IMDb > Raw Edge (1956) > Reviews & Ratings - IMDb

Reviews & Ratings for
Raw Edge More at IMDbPro »

Write review
Filter: Hide Spoilers:
Index 9 reviews in total 

7 out of 8 people found the following review useful:

Interesting Western reflects on nature of man

Author: CelluloidDog from United States
8 February 2013

I read the reviews here and wonder if anyone has a different interpretation. This movie is about the dark side of human nature where everyone is for themselves. I'm not sure if that message will catch but it will in another light if you consider more recent films such as the Dark Knight movies or the Man With No Name trilogy. In many movies, there are no real heroes. So even the women in this movie don't have emotional reaction when something tragic happens to a close person. The hero Tex Kirby comes back for revenge of his brother, or is it? Paca who loses her husband finds an cold unexpected way to get revenge. The Indian maids who leave Hannah (Yvonne De Carlo) and the ranch are neutral characters but still, they do what's best in their interest. So at the end, it is easy for Hannah to have no love lost and be willing to leave with the hero.

The wild west was an arena where you had to watch your back. The setting was a wild 1842 Oregon where there are no rules. It was lawless and you defended yourself. Even those you think you can trust, can you really trust them? The rancher who makes the rules, Gerald Montgomery makes very harsh rules. Take a woman like she is property if she has no husband. One evil character shoots his father in the back. No one cries in this movie. Violence, lawlessness and war dull the emotions. We know that where even young children exposed to war get emotionally insensitive to death. It is unusually violent for a movie in the mid-50s depicting rape, murder (of relatives), treachery and lawlessness. It seems really that the Yakima Indians are the only ones with a code, law or ethics.

A question is what degrees of evil and selfishness are there?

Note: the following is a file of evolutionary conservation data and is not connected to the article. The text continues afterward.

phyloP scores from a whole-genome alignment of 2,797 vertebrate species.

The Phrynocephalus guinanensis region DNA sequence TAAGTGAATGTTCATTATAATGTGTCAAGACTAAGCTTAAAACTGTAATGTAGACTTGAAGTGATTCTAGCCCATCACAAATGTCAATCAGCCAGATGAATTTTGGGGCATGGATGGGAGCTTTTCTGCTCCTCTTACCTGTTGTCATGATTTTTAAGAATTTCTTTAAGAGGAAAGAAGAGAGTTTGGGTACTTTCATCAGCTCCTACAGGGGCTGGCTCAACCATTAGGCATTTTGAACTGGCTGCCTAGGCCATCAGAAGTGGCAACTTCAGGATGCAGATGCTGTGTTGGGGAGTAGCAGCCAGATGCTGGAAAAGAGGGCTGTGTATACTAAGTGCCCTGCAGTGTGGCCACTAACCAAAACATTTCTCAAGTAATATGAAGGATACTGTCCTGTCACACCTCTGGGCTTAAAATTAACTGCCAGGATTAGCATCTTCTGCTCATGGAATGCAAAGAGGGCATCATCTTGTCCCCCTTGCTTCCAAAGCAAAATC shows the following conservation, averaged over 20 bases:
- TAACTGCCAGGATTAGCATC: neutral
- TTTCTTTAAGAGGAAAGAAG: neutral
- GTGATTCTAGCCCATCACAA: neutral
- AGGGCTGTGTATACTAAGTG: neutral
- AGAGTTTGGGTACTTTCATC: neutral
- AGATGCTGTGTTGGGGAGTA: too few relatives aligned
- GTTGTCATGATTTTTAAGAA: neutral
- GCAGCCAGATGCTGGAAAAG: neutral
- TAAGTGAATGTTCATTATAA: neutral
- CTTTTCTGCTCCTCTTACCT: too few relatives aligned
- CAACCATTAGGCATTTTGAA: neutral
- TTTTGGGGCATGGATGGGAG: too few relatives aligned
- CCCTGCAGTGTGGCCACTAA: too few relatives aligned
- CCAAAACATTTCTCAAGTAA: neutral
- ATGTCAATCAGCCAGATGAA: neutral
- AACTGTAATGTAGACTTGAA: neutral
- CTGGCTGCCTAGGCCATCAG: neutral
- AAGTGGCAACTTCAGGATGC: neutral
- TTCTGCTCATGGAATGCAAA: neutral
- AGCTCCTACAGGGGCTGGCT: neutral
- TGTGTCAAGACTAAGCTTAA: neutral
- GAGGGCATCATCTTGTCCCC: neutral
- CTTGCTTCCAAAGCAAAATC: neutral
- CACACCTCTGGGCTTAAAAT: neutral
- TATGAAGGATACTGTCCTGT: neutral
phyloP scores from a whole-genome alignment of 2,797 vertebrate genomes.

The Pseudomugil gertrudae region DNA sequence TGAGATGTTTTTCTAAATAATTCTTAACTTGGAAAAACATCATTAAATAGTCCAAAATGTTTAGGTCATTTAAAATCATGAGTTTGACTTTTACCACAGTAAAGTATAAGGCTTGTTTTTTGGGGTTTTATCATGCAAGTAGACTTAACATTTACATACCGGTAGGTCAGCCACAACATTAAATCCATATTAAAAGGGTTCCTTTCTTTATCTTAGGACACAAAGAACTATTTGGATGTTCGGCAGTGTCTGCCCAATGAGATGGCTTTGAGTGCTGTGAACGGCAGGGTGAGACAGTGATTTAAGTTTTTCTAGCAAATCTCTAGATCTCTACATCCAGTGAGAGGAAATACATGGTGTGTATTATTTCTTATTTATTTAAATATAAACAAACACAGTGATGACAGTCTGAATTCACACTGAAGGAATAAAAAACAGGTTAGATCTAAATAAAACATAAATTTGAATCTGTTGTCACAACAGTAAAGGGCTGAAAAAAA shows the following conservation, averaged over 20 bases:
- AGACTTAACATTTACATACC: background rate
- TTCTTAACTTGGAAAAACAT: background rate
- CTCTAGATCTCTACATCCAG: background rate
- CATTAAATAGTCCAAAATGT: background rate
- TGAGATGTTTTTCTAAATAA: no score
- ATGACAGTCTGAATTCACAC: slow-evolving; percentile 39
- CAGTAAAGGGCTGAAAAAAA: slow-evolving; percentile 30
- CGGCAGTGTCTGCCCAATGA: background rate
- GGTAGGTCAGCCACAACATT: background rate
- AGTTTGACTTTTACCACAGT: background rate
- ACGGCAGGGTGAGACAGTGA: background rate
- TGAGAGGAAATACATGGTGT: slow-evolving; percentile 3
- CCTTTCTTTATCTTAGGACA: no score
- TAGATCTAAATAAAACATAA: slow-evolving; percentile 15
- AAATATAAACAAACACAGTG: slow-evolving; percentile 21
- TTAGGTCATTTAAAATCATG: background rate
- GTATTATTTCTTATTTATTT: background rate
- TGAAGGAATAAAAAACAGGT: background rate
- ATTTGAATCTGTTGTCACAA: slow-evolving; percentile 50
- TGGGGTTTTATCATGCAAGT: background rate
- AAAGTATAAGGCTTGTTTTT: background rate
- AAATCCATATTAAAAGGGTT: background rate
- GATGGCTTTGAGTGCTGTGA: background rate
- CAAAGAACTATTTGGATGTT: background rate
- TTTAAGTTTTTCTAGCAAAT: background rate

If you watch the movie with this in mind, you can see the message. But most people won't see it that way, but will get confused by the mindless violence and unemotional characters. In this way, it's an unusual minor masterpiece.

The evil characters are definitely fun. Overall, supporting roles are well-acted but the leads are very average. The script does not lead to a clearer message and a viewer could get lost in its meaninglessness. Other than the message and supporting actors, the movie is fairly average. So an average rating might be 5-6 for me, but the supporting actors and dark message are fascinating and bump it to a 7 even 7.5. If you don't understand it, it's a 5 or 6.

Was the above review useful to you?

6 out of 8 people found the following review useful:

Strange Western is interesting but unpleasant

Author: gridoon2016
19 April 2011

*** This review may contain spoilers ***

In 1842, Oregon, might makes right. And might belongs to Montgomery, who rules over the land. One of his "laws" is that any "free" woman rightfully belongs to the first man who claims her, until his death. And he has claimed the desirable Hannah (Yvonne De Carlo - no wonder she made so many Westerns, that woman can ride!). When the brother of a man whom Montgomery unjustly sentenced to hanging comes looking for revenge, Montgomery's protectors decide to side with him, hoping to see their boss dead and his wife open to re-claiming. The threat of rape, if not explicit then certainly strongly implied, hangs over the proceedings throughout "Raw Edge", giving the film an unpleasant air (this is definitely no family fare). Even the "hero", or at least the person who comes closest to that description (Rory Calhoun), is morally questionable at best. But the cast is good, and the film is beautifully shot in natural locations and vivid Technicolor. **1/2 out of 4.

Was the above review useful to you?

8 out of 13 people found the following review useful:

Edgy western.

Author: Robert Cornell ( from Cambridge, UK
11 January 2001

This edgy and off-beat western has plenty of seething resentment amongst its characters (and there are lots of them: vengeful gunslinger, baddie, baddie's dumb henchmen, local gambler, baddie's wife, baddies girlfriend...) but isn't too believable. Some good action scenes but only average over all. (5

Was the above review useful to you?

3 out of 4 people found the following review useful:

One most desirable woman

Author: bkoganbing from Buffalo, New York
22 May 2015

Set in the days of the Oregon Territory, Raw Edge is one of your more adult westerns made during the Fifties at a time when westerns were trying to compete with westerns shown on television. The Saturday matinée kids of the Thirties and Forties did not see westerns that were about sex.

John Gavin married to Mara Corday insults Yvonne DeCarlo in the eyes of her husband Herbert Rudley who is the local Ponderosa owner in the area. But this guy has a lot more power than Ben Cartwright ever dreamed of. He's a veritable medieval lord of the manor and he's in charge of the women who in pioneer Oregon are the most valuable commodity around.

Gavin is hung as per Lord Rudley's orders and Mara Corday who is a mixed racial women is then 'assigned' to Robert J. Wilkie also per Lord Rudley's orders. That's how it is in his part of Oregon.